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The ratio gold silver from 1800-1900

By: Chaize Thomas, Dani 2989, Dani 2989

-- Posted Tuesday, 28 September 2004 | Digg This ArticleDigg It!

This is the beginning of a succession of articles about the history of the gold / silver ratio. The objective is to discover what this ratio should be (hypothetical) between gold and silver. The current ratio is between 60 and 75; it seems to me to be a temporary abnormality of the market. I shall explain during these articles the various manners to approach this famous ratio. The ratio of 15 is generally put forward by numerous authors and 15 is rarely justified and explained. In these works, I hope to discover a natural ratio between gold and silver and to help to better understand the various factors which influences it. The researches tracks are numerous and I begin with those who seem to me the simplest to be used, which is the historic track. I shall study the other periods of the history later.

I. Legal report.

Numismatic is an interesting track to know the legal report between gold and silver. However, I do not intend here to make the work of a numismatist, it is just a question of determining the legal ratio between the gold and silver coins.

- The sovereign.
The golden coin weighs 7.988 grams (of which 11/12 of gold).
The sovereign amounts to 20 schillings of silver.
One schilling is 5.23 grams of silver.
For 20 schillings, we get 104.6 grams of silver.
Thus for 104.6 grams of silver, we get 7.32 grams of gold.
The monetary relation between gold and silver, established according to the law of 1816, gives a gold / silver ratio of 14.29.


- The Franc, or Louis d’or.
France, the law of March 28th, 1803
fixes the French monetary rules. The Franc is represented by a coin 1 franc, she contains 5 grams of silver in 900/1000.
155 coins of 20 gold francs (louis d’or) are needed to have 1 kg and 1 kg of silver represent 200 francs.
3100/200 = 15.5
The legal ratio between gold and silver is 15.5, in
, according to the law of 1803.
This represents the legal report between gold and silver, in
England and in France, at the beginning of the 19th century.

- In the United States of America, the legal report between gold and silver was also 15.5 at this time.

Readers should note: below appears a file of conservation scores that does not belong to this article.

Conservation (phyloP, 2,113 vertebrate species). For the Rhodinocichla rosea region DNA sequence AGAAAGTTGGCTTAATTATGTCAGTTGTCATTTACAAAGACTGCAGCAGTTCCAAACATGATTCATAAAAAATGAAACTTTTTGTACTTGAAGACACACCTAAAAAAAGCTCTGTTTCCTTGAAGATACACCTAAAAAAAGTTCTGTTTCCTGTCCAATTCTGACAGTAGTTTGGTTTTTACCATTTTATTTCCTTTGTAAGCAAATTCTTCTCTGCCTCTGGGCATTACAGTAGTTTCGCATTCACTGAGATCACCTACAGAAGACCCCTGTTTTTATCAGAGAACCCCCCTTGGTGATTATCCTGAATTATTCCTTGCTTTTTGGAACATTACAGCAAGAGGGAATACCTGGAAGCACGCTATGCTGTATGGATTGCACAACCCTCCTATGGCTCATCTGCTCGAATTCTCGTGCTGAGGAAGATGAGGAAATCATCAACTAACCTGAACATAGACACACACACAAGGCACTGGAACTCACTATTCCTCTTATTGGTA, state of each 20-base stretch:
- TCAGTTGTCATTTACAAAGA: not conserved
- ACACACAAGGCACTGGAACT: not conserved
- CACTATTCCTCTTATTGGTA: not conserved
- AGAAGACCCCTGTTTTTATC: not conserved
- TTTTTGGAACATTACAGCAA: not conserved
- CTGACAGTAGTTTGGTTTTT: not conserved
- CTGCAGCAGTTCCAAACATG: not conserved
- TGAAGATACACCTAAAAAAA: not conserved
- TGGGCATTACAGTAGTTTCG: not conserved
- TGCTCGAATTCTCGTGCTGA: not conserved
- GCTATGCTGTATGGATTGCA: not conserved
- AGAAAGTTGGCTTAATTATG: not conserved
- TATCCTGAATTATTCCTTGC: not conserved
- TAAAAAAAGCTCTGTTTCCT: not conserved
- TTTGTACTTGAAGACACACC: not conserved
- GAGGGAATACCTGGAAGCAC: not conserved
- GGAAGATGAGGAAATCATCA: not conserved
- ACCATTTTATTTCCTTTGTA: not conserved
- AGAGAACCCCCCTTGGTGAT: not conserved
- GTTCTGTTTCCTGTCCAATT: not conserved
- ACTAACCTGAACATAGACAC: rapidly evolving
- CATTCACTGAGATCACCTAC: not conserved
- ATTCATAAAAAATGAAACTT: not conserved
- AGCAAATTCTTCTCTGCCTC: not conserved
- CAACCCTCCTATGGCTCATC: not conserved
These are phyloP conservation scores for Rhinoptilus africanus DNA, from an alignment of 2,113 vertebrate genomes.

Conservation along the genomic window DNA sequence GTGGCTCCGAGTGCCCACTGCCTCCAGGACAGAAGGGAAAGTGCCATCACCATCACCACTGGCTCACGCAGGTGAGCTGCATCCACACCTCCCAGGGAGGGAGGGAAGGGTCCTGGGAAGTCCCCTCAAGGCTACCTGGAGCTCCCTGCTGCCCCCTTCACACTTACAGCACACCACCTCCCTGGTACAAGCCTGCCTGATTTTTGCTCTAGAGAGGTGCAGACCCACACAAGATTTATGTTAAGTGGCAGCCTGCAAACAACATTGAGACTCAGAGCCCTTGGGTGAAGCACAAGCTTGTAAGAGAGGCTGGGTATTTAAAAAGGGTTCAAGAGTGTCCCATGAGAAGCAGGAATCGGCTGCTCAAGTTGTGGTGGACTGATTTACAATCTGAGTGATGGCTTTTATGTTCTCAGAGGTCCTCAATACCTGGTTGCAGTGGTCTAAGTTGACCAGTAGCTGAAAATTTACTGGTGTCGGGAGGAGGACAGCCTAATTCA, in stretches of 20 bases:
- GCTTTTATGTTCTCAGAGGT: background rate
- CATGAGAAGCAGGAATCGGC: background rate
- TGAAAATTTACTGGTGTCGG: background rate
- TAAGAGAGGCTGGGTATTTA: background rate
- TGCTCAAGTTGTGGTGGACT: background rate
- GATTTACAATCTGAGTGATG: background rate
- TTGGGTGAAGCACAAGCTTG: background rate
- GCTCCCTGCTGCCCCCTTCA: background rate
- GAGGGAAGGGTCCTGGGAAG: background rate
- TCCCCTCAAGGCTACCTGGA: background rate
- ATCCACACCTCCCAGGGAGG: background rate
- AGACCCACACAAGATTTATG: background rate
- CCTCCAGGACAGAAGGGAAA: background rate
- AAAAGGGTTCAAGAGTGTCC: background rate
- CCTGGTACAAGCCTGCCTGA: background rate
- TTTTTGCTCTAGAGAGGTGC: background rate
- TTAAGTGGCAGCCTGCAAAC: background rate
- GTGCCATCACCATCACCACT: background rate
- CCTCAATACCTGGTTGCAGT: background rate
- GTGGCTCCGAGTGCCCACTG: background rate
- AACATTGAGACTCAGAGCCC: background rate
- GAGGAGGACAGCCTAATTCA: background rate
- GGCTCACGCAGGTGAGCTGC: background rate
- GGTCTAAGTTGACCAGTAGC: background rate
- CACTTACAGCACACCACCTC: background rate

II. End of the gold silver standard.

The 19th century saw the fall of the very old ratio of 15 between the price of gold and silver.
The previous three centuries passed by with a ratio of 15 and even lower (globally). I shall explain this period with more details in a next article on the same subject.
The ratio of 15 seems to be a sort of natural balance between gold and silver. This balance is broken at the end of the 20th century with the depreciation of silver.

This depreciation is due to several factors :

- The surrender of the gold silver standard, silver not being any more a metal standard. This factor seems to take it on all the others.

- The increase of silver production in the United States.

- Sales of silver in Germany, which additionnaly have a very strong psychological impact.
Germany is in a different situation from other countries because it moves from the silver standard to the gold standard. It is a unique event because the other countries move from the gold silver standard to the gold standard. Germany thus has big inventories to sell, but the threat of the sales presses more on the prices than the sales themselves.

- The sales of silver by the Scandinavian countries.


During 2/3 of the 19th century, the ratio of the price of gold to silver is close to 15. This ratio is imposed by the legal report (as that of France, England and the USA). The end of the century is marked by a surrender, almost generalized, of the gold silver standard by all countries. It is the death-blow for silver, the market acts at the same time on supply (increase of production) and demand (surrender of the gold silver standard). It is at this moment that silver loses its crown of laurels.

This article is the first piece of a puzzle. Once all the pieces joined, we shall have a precise picture of the ratio of the price between gold and silver, then we shall better understand this ratio in the past, today, and we can more easily imagine what it will be tomorrow.

Chaize Thomas

Bibliographie :
Mertens Jacques, La naissance et le développement de l'étalon-or, 1696-1922, Paris, PUF, 1944, 423 pages.
(Other references are going to be add quickly).

-- Posted Tuesday, 28 September 2004 | Digg This Article

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